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Kate E. Lynch
University of Sydney
Kate E. Lynch
Macquarie University
  1.  33
    Affective Equality: Love Matters.Sara Cantillon & Kathleen Lynch - 2017 - Hypatia 32 (1):169-186.
    The nurturing that produces love, care, and solidarity constitutes a discrete social system of affective relations. Affective relations are not social derivatives, subordinate to economic, political, or cultural relations in matters of social justice. Rather, they are productive, materialist human relations that constitute people mentally, emotionally, physically, and socially. As love laboring is highly gendered, and is a form of work that is both inalienable and noncommodifiable, affective relations are therefore sites of political import for social justice. We argue that (...)
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  2.  8
    Affective and Calculative Solidarity: The Impact of Individualism and Neoliberal Capitalism.Manolis Kalaitzake & Kathleen Lynch - 2020 - European Journal of Social Theory 23 (2):238-257.
    This article examines the ways in which the self-responsibilized individualism underpinning contemporary concepts of the ideal European citizen, on the one hand, and the inequalities and anti-democratic politics that characterize contemporary neoliberal capitalism, on the other, are co-constituent elements in creating an antipathy to forms of solidarity that are affective as opposed to calculative. The active citizenship framework lacks a full appreciation of the interdependency of the human condition and is antithetical to universalistic, affectively-led forms of solidarity. The deep relationality (...)
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  3. Equality: From Theory to Action.John Baker, Kathleen Lynch, Sara Cantillon & Judy Walsh - 2004
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  4.  98
    Equality: Putting the Theory Into Action.John Baker, Kathleen Lynch, Sara Cantillon & Judy Walsh - 2006 - Res Publica 12 (4):411-433.
    We outline our central reasons for pursuing the project of equality studies and some of the thinking we have done within an equality studies framework. We try to show that a multi-dimensional conceptual framework, applied to a set of key social contexts and articulating the concerns of subordinate social groups, can be a fruitful way of putting the idea of equality into practice. Finally, we address some central questions about how to bring about egalitarian social change.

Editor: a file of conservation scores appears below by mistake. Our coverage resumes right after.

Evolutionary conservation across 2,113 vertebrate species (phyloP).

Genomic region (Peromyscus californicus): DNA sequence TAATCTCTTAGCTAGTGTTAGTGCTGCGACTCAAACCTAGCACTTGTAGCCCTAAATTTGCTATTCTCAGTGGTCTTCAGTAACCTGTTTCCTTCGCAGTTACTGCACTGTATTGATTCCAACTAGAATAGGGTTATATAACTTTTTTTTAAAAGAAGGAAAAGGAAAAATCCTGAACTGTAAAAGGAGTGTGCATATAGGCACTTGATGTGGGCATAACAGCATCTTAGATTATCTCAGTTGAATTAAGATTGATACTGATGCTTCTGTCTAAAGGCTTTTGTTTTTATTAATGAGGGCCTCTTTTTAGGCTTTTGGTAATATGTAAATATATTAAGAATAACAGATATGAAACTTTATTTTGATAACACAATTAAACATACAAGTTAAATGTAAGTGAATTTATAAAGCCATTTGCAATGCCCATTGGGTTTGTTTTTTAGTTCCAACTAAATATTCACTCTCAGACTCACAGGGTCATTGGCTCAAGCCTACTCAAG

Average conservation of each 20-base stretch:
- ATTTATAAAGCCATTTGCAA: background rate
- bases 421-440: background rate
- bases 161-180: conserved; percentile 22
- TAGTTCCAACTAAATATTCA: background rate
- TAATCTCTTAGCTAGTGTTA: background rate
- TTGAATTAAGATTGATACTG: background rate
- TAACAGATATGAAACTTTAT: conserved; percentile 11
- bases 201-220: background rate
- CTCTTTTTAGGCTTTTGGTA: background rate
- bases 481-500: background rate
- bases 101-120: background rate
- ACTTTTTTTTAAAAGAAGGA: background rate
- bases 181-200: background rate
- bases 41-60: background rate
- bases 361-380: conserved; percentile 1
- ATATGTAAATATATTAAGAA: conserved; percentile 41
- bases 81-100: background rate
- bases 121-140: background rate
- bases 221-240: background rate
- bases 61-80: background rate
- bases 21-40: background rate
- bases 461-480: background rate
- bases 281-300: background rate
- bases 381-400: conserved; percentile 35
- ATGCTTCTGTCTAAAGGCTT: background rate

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  5. An Argument Against the Intuitive Nature of Presentism.Kathleen Lynch - 2010 - Emergent Australasian Philosophers 3 (1).
    Presentism, the thesis that only present events and objects exist and that past and future ones do not, maintains a following largely based on the argument that it is intuitively compatible with an everyday perception of time. This intuition is based on the present being the only time that feels it exists, and so is concluded that it is the only time that does. However this paper demonstrates that human time perception does not at all match a presentist account. Variability (...)
     
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  6.  57
    Equality: A Continuing Dialogue. [REVIEW]John Baker, Judy Walsh, Sara Cantillon & Kathleen Lynch - 2007 - Res Publica 13 (2):203-207.
    We reply to discussions of Equality: From Theory to Action by Harry Brighouse, Joanne Conaghan, Cillian McBride and Stuart White. We find many of their points helpful and treat them as a useful contribution to a continuing dialogue on egalitarianism.
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